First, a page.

The Un-Jilting of Rachel
By Loureva Slade
Rachel sat on a red and white square blanket under a large broad-leaf tree in Cheviot Hills Park. With her thin legs folded beneath her, Rachel scrolled through the text messages on her iPhone for the hundredth time to make sure she hadn’t gotten the time or date wrong. The text from Mike said to meet him here at 12 o’clock today. It was a quarter past one. She had already called and texted him a few times but he hadn’t responded.
She clicked onto his BeSocial page. As few as two minutes ago, he had liked a picture of a Tesla and commented, “Wish I was driving this right now.” Rachel couldn’t believe her eyes. He was commenting on pictures of cars when he was supposed to be with her. She clicked under his comment and typed, “@mike_squarepants I can’t stand liars…especially not at 1:15.”
She clicked onto her own profile and updated her status. “Disappointed. Again.”
Rachel set her phone down and took a deep breath.
Why was it so difficult for her to find love? And why did guys think it was ok to talk with her on the phone, plan picnics in the park, and then just stand her up? Why did it seem impossible to find a single man she could trust to be completely honest with her—someone who would actually show up? Rachel knew one thing—she was never going to talk to Mike again. Even if he texted her and apologized and even if he sent her a dozen roses there was no way she would excuse the pain and embarrassment she felt in this moment.
A bluebird landed on a picnic table not too far from where Rachel sat. She noticed how small and delicate the little bird was. She couldn’t help but feel a little envious of the bird because it wouldn’t ever have to deal with a broken heart.
Matthew 6:26 immediately came to her mind. “Look at the birds of the air; they do not sow or reap or store away in barns, and yet your heavenly Father feeds them. Are you not more valuable than they?”
Am I not more valuable than that bird, Lord? Rachel wondered.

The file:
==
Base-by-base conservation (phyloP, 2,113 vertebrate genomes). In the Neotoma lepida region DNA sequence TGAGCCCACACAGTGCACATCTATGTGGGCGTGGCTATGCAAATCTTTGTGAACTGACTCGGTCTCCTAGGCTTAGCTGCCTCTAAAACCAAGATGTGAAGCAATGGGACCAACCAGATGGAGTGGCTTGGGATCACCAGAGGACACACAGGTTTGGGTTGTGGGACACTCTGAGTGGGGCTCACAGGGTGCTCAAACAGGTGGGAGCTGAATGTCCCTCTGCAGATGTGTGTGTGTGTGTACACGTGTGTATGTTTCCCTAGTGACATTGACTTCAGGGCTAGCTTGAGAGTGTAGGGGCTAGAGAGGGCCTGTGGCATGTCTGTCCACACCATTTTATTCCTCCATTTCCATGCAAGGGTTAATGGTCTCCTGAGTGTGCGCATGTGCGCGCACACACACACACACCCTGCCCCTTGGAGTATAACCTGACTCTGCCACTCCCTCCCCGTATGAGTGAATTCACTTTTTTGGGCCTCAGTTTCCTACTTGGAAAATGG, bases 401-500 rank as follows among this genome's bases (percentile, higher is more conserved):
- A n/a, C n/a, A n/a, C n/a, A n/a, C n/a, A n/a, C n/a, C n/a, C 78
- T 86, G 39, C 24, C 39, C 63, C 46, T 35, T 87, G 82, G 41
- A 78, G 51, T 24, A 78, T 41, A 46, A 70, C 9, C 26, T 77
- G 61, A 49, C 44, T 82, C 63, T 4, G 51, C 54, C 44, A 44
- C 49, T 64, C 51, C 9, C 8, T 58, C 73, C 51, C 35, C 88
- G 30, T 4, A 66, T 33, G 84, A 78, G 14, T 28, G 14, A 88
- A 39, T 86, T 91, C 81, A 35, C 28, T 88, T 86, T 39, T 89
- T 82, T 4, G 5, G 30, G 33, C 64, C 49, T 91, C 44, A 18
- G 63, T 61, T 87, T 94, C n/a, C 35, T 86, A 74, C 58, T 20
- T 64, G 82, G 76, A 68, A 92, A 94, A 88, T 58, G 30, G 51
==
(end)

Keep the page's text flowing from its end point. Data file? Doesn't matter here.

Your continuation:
She hoped to hear an audible response from her invisible God, but He said nothing.
Rachel wiped a tear from her eye and decided to try and make the best of her day. She wanted to have a really good cry—the kind that would take a couple days to recover from. But she would have to wait until she got home for that. Rachel dug into a brown picnic basket that she had neatly packed for her first meeting with Mike and pulled out a ham sandwich. She took a bite but found it difficult to get the food past the familiar lump in her throat. She put the sandwich back in the bag and the bag back in the basket.
Just as Rachel contemplated heading home, an elderly couple she had noticed when she first arrived made eye contact with her, smiled, and headed in her direction.
Oh great, she thought and tensed up. She wasn’t in the mood for small talk.
As they approached her, the old lady smiled brightly and said, “Young lady, I just had to come and tell you how nice you look. I really like that bow in your hair.”
“Really?” Rachel asked, sensing the lady’s genuineness. She relaxed. How sweet, she thought. “Thank you,” she said and blushed.
“I had one just like it when I was your age. I guess it’s true that all styles come back, huh?” the old lady asked and glanced at her husband. He smiled and nodded.
“I guess so,” Rachel said, returning her smile.
“Are you meeting someone?” the old lady asked.
“I was supposed to. But he never showed up.”
“His loss,” the old lady said with a knowing smile.
“Thank you,” Rachel said, wishing she believed the old lady.
“Trust me. God has better for you. He’s working everything out for your good.”
Jeremiah 29:11 and Romans 8:28, Rachel thought.
“I hope so.”
The old man nudged the old lady and she looked at her watch before hurriedly saying, “Well it was so nice to talk with you, young lady. And don’t forget to smile. It’s a beautiful day and God loves you.”
Rachel smiled politely and nodded as the couple headed toward the parking lot.